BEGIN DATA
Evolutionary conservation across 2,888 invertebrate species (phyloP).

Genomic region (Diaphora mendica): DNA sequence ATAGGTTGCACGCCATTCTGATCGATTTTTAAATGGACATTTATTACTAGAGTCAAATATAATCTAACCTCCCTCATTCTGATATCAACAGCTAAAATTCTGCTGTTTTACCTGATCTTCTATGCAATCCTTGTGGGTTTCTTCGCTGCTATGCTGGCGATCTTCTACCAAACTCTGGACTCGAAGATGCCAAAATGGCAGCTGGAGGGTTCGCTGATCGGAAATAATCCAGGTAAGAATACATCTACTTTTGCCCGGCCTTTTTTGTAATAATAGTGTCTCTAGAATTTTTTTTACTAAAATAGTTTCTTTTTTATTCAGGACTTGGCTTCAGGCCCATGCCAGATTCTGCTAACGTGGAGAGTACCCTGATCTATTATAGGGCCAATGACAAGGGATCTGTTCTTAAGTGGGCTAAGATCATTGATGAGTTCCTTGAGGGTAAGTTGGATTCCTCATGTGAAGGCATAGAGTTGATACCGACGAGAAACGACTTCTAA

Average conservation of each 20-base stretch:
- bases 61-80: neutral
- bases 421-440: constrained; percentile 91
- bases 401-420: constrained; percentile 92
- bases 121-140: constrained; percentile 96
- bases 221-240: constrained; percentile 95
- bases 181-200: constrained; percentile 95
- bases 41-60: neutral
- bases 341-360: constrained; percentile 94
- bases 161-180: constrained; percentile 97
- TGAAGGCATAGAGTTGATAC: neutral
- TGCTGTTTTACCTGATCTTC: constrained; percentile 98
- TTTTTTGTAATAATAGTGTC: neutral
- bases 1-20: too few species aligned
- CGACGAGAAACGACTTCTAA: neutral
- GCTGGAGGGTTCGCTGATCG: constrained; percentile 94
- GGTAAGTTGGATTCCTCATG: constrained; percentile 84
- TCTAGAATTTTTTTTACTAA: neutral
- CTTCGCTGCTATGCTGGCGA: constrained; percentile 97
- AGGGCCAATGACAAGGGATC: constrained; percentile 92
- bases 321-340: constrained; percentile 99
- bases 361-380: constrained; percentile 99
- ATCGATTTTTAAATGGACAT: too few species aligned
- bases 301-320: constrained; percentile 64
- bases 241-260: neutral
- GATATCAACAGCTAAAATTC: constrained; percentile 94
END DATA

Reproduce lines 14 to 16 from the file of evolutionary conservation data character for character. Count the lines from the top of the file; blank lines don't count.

- TGCTGTTTTACCTGATCTTC: constrained; percentile 98
- TTTTTTGTAATAATAGTGTC: neutral
- bases 1-20: too few species aligned